PART B - PROTECTION FOR PERSONNEL, SUPPLIES, AND EQUIPMENT
To protect personnel, supplies, and equipment from the effects of an
NBC attack, you must understand how to react to a nuclear, chemical or
Reaction to a Nuclear Attack.
The enormous and rapid effects of a nuclear burst make it imperative
that personnel react quickly. Personnel must know how to protect
themselves against the three casualty-producing effects: the blast
factor in protection from a nuclear blast. If the possibility exists
of a surprise nuclear attack, all personnel not engaged in any
essential activity should remain under cover as much of the time as
possible, because the time available for getting under cover will be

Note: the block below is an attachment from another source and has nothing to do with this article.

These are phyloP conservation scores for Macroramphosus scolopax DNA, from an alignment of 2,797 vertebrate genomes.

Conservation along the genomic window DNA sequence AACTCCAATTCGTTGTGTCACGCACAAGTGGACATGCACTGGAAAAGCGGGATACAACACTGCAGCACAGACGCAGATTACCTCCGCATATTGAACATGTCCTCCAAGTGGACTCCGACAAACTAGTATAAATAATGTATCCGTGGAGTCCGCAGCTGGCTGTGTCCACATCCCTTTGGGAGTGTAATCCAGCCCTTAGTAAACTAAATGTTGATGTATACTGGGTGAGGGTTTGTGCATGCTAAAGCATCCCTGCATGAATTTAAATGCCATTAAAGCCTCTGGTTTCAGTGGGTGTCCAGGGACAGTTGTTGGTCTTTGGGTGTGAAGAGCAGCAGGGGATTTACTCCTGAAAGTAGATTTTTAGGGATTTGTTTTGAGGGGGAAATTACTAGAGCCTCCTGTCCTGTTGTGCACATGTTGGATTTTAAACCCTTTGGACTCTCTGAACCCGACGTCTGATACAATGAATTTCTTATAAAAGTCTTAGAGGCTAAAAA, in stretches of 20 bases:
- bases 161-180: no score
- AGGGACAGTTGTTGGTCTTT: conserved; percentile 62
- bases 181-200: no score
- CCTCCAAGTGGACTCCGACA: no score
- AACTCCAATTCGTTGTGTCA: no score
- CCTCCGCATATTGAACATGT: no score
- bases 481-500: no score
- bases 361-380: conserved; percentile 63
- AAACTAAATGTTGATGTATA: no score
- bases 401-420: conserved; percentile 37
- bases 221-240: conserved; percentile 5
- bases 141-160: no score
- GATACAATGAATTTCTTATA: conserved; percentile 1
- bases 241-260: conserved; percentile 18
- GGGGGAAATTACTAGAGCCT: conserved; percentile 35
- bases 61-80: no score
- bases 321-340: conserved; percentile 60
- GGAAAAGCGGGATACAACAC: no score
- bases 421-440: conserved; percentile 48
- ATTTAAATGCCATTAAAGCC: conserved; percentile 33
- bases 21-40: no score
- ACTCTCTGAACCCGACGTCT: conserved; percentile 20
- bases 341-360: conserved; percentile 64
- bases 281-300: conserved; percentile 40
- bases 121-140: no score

so short and exposure to some of the nuclear effects occurs almost
simultaneously with the detonation. When given warning, a unit can
perform several kinds of protective measures that cannot be done when
an attack occurs without warning.
a. Reaction When Not Warned of a Nuclear Attack.
When personnel receive no warning of an impending nuclear attack, they
must act the instant they sense the bright flash of light.
Depending on the size of the weapon and your distance from the burst,
your unit may have only seconds to take cover. Defensive action must
be automatic. Heat comes with the bright light of the explosion, and
a blast wave follows within seconds.
Do NOT run for cover.
You might still be on your feet when the wind and/or heat
arrives. Take cover where you are.
Each soldier must take these actions:
Drop flat to the ground, face down with head towards
burst (A, Figure 1-2) or to the bottom of a foxhole
(B, Figure 1-2).
Close your eyes.
Protect any exposed skin from the heat by putting your
hands and arms near or under your body. Keep your
helmet on if possible and turn your head toward the